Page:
in: Reviews

March 10, 2012

Pellicano and Chin in Ravel, Mozart at Longy

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Jullian Pellicano and the Longy Conservatory Orchestra presented a thoroughly enjoyable concert of Ravel and Mozart to a capacity audience in Pickman Hall last evening. The highlight was Wayman Chin’s performance of Mozart’s Piano Concert No. 17 in G major.

The evening opened with a lovely performance of Le Tombeau de Couperin (1919) of Maurice Ravel, composed after his experiences as a truck driver for the 13th Artillery Regiment in WWI. Originally written for the piano, the piece is in six sections, each of which was dedicated to a different friend who had fallen in battle. In the orchestral version there are four sections, a Prelude followed by three dances, Forlane, Menuet, and Rigaudon. For the most part the music is joyous, but there are serious undertones, particularly in the Menuet. Pellicano and his young orchestra brought out both moods with a great sensitivity to the sweep of melody and line.

Le Tombeau de Couperin is orchestrated as a concerto for winds, with the strings accompanying. In this performance the Pickman stage was filled with 12 violins, four violas, six cellos, and three contrabasses, joined by three flutes, two oboes, two bassoons, two horns, one English horn, a trumpet, and a harp. The Prelude opens with a wistful melody in the oboe, and the movement is dominated by that instrument. The performance by Asako Furuoya was outstanding, setting the standard for the solos that followed. In the following dances other winds took the lead, sometimes solo, sometimes in pairs or trios. All were excellent performances.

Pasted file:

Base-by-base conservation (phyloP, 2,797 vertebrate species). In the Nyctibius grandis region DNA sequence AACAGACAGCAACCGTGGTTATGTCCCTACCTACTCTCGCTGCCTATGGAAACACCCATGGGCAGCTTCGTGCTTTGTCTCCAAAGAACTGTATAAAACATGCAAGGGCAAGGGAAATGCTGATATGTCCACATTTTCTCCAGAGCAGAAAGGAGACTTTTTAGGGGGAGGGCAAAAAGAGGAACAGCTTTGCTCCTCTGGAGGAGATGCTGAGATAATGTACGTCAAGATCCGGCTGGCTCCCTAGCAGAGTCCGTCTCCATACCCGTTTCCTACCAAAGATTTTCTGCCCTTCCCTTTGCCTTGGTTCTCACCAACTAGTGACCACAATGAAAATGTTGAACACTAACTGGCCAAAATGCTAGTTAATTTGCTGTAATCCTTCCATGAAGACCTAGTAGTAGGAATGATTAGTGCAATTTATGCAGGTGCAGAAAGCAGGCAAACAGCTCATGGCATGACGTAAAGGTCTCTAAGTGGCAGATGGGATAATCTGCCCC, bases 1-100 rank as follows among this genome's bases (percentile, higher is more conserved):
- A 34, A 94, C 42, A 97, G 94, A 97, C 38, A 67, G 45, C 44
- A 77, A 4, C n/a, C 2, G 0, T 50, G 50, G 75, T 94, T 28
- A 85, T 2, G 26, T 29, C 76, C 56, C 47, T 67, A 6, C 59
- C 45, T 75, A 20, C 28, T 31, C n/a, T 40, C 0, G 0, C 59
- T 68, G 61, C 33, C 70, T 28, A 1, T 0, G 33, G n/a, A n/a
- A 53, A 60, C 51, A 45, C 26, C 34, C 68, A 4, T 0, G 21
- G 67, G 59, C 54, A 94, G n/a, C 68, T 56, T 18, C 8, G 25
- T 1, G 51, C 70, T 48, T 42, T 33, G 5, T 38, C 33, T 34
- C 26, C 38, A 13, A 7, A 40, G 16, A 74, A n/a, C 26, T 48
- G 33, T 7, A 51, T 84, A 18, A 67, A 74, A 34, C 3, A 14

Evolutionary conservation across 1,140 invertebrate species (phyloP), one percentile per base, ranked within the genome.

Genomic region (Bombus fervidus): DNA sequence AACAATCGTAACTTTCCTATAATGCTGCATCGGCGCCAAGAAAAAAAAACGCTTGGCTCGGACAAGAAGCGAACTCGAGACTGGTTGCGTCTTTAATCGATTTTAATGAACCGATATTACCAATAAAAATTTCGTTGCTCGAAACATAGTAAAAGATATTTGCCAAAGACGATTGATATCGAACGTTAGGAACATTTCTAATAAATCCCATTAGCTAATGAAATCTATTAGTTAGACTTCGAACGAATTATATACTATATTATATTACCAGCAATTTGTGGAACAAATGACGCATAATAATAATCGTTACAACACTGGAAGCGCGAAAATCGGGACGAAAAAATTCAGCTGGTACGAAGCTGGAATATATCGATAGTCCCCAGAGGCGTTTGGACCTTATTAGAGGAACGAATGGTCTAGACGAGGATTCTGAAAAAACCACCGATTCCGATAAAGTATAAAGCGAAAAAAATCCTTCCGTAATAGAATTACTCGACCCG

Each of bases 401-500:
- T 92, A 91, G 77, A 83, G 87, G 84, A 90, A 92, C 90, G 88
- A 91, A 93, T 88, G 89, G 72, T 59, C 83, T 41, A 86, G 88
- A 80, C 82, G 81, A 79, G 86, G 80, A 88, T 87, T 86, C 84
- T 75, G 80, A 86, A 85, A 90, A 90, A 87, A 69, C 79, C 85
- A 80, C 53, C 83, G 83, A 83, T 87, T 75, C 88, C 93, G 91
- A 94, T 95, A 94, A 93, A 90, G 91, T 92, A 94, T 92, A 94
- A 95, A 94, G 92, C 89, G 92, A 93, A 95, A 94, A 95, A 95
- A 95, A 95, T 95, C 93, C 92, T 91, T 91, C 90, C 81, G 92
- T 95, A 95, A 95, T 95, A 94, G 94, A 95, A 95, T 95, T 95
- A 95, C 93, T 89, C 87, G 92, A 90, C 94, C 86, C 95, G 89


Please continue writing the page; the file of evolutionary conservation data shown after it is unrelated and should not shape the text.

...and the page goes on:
I wondered what I would be hearing when a seven-foot Steinway then rolled onto the forestage for the piano concerto. The piano in Mozart’s day was far less loud, and lacked the long sustain that a modern instrument produces. I needn’t have worried. Chin’s balance with the orchestra was perfect – crisp, clear, and never excessive. I could hear and see his restraint in pedaling, keeping the lightness of line the piece demands. The orchestra – particularly the woodwinds – responded in kind. The first movement had some intonation problems in the first violins, but they improved as the piece went on. By the end of the marvelous Andante movement the ensemble was first-rate. The conclusion of the Allegretto brought standing Bravos!” from the enthusiastic audience.

The concert closed with the well-known Symphony No. 40 in G minor, K. 550 of Mozart. With the exception of a few more intonation problems in the first violins, the performance was at a high level. As in the performance of the large Longy Orchestra in Sanders Theatre last month, Pellicano has again shown his skill at guiding young musicians to play great music with high technical competence and excitement.

Wayman Chin, piano with Longy Conservatory Orchestra (David Greisinger photo)

David Griesinger is a Harvard-trained physicist who is eminent in the field of sound and music. His website is here.

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